Tristram Potter Coffin
|Died||January 31, 2012 89) (aged|
|Occupation||University professor, academic, author|
|Known for||Leading scholar of ballad texts in the 20th century|
|Spouse(s)||Ruth Anne Hendrickson Coffin (May 28, 1922 - August 5, 2011)|
Tristram Potter Coffin (February 13, 1922 –January 31, 2012) was an American folklorist and leading scholar of ballad texts in the 20th century. Coffin spent the bulk of his career at the University of Pennsylvania, where he was a professor of English and a co-founder of the Folklore Department. He was the author of 20 books and more than 100 scholarly articles and reviews.
Coffin was born February 13, 1922 in San Marino, California, the son of Tristram Roberts Coffin, an investment banker formerly of Richmond, Indiana and New York City, and Elsie Potter Robinson of Edgewood Farm, Wakefield, Rhode Island. He had an older sister, Trelsie Coffin Buffum Lucas (1918–1987); an older brother, Roberts Robinson Coffin, who died shortly after birth in 1920; and a younger brother, Peter Robinson Coffin (1923–1998), who was a college professor as well. He also had an older half-sister, Lydia, and half-brother, Richard, from his father's first marriage.
Coming to Rhode Island after his father died of influenza in 1927, he was educated at the Providence Country Day School, Moses Brown School (1939) in Providence, and then Haverford College (1943) outside of Philadelphia. After three years in the United States Army Air Corps and the Signal Corps during World War II, he completed an MA and a PhD from the University of Pennsylvania.
Through his father, he is a direct descendant of Tristram Coffin, one of the original permanent settlers on Nantucket Island in 1660. [ citation needed ]
In 1944, he married Ruth Anne ("Rusty") Hendrickson (May 28, 1922 – August 5, 2011), a Columbus, Ohio native and school administrator, who attended the Madeira School in McLean, Virginia and Bryn Mawr College in Bryn Mawr, Pennsylvania. They had four children, eleven grandchildren, and many dogs.
Coffin was a past Associate Professor of English at Granville, Ohio's Denison University, where he taught and coached (tennis and soccer) for nine years (1949–58). He was elected to the Denison University Athletic Hall of Fame in 1986 and the Tristram P. Coffin Scholarship was established in his and his wife Ruth Anne's honor in 1994 by William G. Bowen of The Andrew W. Mellon Foundation.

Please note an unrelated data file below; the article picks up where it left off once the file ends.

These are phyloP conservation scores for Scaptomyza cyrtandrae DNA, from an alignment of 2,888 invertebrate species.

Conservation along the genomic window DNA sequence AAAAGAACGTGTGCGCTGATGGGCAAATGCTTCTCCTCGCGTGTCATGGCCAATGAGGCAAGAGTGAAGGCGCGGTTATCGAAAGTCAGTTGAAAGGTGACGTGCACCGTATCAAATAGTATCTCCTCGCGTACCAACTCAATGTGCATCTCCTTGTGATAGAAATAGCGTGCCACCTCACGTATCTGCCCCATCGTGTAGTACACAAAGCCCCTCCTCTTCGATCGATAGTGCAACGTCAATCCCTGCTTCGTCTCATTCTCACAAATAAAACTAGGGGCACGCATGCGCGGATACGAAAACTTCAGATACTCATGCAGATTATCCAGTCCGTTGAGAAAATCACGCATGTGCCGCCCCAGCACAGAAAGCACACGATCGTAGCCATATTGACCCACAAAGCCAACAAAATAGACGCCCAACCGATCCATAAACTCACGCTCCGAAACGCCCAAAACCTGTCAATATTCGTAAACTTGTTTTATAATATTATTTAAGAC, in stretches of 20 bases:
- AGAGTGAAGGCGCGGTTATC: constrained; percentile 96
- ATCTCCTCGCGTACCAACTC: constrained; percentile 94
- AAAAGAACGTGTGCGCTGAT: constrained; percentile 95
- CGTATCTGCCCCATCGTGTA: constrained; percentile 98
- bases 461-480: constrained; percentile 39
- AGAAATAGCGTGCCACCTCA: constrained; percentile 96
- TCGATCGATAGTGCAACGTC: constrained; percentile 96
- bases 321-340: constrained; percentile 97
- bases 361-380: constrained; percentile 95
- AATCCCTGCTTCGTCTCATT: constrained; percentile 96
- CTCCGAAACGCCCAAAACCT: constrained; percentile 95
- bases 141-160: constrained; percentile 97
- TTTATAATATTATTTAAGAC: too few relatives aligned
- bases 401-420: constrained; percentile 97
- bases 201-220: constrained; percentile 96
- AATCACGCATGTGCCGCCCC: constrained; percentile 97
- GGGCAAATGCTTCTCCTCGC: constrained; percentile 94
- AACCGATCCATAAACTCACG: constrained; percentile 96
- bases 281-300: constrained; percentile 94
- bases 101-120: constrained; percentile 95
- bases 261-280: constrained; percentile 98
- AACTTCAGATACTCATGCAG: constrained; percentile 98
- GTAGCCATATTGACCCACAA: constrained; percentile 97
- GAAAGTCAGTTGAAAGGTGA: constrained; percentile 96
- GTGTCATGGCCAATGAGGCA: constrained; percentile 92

In 1959 he moved to the University of Pennsylvania in Philadelphia where he taught until his retirement. With MacEdward Leach, he co-founded the Department of Folklore at Penn, and was a full professor in both the English and Folklore departments, as well as Vice-Dean of the Graduate School of Arts and Sciences.
During his career he was also a guest professor at UCLA, the University of Rhode Island, Providence College, and in 1962 and 1963 was a Visiting Professor of Literature at the US Military Academy at West Point, one of the first civilians to lecture there. Upon retirement, he became a Lecturer in Folklore at Providence College and at the University of Rhode Island.
Coffin was a former Secretary-Treasurer of the American Folklore Society, as well as Editor of their Memoir and their Bibliographical Series and was elected a Fellow of that group.A 1953 Guggenheim Fellow, he was the 20th century's top scholar of ballad texts, is listed in the Who's Who in America Millennium Edition, and was highly regarded internationally.
He was a member of the Phi Beta Kappa Society and Delta Upsilon fraternity. His club memberships included the Merion Cricket Club (Haverford, Pennsylvania), the URI University Club (Kingston, Rhode Island), The Dunes Club and the Point Judith Country Club (both Narragansett, Rhode Island).
While in Philadelphia, Coffin was active in educational television, appearing in over 100 shows on Folklore and Shakespeare. He was also host of the National Educational Television (forerunner of PBS) show, "Lyrics and Legends", which was shown nationally, and was editor-in-charge of the "American Folklore" series for Voice of America.
Coffin was an authority on English, Scottish and American ballads. His book, The British Traditional Ballad in North America, has been a standard reference text for over 50 years. In addition to numerous scholarly publications, he also published several more commercial works. His The Book of Christmas Folklore was a Book-of-the-Month Club selection, and The Old Ball Game: Baseball in Folklore and Fiction, Uncertain Glory - The Folklore of the American Revolution, The Female Hero and The Proper Book of Sexual Folklore were widely read. With Hennig Cohen, he also published Folklore of the American Holidays, another standard reference. Finally, Dr. Coffin edited the book Our Living Traditions, in which folklorist Richard Dorson made the first known use of the phrase "urban legend."Altogether, Dr. Coffin published 20 books and over 100 articles, encyclopedia entries, and reviews.
Bryn Mawr is a census-designated place (CDP), located across three townships: Radnor Township and Haverford Township, Delaware County, and Lower Merion Township, Montgomery County, Pennsylvania, just west of Philadelphia along Lancaster Avenue (US-30).
Haverford College is a private liberal arts college in Haverford, Pennsylvania. It was founded as a men's college in 1833 by members of the Religious Society of Friends (Quakers), began accepting non-Quakers in 1849, and became coeducational in 1980.
Bryn Mawr College is a women's liberal arts college in Bryn Mawr, Pennsylvania. Founded as a Quaker institution in 1885, Bryn Mawr is one of the Seven Sister colleges, a group of elite, historically women's colleges in the United States, and the Tri-College Consortium along with Haverford College and Swarthmore College. The college has an enrollment of about 1,350 undergraduate students and 450 graduate students. It was the first women's college to offer graduate education through a PhD.